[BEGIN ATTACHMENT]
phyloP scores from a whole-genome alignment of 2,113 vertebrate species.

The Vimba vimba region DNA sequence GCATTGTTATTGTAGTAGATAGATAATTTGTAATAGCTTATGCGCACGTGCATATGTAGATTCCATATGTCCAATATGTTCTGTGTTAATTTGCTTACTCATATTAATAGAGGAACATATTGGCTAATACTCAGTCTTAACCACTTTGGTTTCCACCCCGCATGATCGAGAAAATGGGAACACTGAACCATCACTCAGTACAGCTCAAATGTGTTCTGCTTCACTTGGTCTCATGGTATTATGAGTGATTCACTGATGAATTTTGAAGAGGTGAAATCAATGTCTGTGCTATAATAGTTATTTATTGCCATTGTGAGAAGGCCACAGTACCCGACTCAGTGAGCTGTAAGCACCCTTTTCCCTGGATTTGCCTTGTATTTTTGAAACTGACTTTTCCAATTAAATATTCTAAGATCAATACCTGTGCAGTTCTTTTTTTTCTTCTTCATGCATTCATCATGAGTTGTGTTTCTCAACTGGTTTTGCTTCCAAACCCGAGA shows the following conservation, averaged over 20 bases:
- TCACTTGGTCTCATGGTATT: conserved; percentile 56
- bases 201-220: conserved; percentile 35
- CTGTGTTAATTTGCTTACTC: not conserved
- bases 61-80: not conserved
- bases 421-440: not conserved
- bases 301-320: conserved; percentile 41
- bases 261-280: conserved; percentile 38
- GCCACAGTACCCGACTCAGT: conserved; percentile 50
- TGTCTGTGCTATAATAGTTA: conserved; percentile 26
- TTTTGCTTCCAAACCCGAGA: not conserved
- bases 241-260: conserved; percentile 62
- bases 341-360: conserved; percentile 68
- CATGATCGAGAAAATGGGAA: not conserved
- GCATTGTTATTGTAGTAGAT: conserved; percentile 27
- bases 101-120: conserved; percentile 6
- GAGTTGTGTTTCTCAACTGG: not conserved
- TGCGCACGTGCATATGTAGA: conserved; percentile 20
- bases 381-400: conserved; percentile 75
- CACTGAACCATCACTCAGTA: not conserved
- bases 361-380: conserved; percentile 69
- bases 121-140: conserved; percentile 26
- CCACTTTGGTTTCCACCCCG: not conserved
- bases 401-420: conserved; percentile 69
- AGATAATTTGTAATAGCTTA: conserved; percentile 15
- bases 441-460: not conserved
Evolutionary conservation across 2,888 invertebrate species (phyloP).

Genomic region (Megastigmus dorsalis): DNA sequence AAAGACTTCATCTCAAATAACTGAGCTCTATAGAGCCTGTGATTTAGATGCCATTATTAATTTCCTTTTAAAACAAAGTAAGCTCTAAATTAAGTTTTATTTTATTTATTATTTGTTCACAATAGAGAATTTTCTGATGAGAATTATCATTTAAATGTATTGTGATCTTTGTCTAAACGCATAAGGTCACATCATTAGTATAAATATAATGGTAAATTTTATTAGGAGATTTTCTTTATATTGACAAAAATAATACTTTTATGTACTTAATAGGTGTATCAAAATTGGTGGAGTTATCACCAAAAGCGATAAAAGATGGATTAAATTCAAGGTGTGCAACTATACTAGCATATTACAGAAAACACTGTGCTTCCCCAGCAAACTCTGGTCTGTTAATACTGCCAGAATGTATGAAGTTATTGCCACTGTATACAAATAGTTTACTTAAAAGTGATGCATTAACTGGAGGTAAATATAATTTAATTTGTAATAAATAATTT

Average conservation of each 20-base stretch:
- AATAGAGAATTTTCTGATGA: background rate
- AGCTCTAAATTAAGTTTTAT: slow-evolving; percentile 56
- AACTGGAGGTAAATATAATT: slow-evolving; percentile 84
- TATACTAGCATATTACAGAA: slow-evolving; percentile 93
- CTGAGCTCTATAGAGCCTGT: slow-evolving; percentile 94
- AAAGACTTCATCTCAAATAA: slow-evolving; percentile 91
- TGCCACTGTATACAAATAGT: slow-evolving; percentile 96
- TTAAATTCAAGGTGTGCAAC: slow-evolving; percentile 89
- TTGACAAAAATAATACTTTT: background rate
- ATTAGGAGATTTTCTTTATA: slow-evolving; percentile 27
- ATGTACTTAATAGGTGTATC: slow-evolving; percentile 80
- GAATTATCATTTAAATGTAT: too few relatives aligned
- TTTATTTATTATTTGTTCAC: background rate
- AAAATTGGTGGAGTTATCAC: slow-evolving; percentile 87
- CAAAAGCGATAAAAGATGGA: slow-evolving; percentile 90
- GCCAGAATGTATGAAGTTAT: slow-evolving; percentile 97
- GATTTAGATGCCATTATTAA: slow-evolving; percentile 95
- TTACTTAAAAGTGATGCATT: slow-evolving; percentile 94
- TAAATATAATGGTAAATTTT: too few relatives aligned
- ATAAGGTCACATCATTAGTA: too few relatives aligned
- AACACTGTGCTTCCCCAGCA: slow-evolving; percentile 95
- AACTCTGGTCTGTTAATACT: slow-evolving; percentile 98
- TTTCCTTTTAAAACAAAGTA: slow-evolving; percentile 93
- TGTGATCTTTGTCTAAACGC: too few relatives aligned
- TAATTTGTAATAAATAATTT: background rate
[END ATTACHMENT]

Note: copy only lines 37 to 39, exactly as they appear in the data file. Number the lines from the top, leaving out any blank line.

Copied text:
- TGCCACTGTATACAAATAGT: slow-evolving; percentile 96
- TTAAATTCAAGGTGTGCAAC: slow-evolving; percentile 89
- TTGACAAAAATAATACTTTT: background rate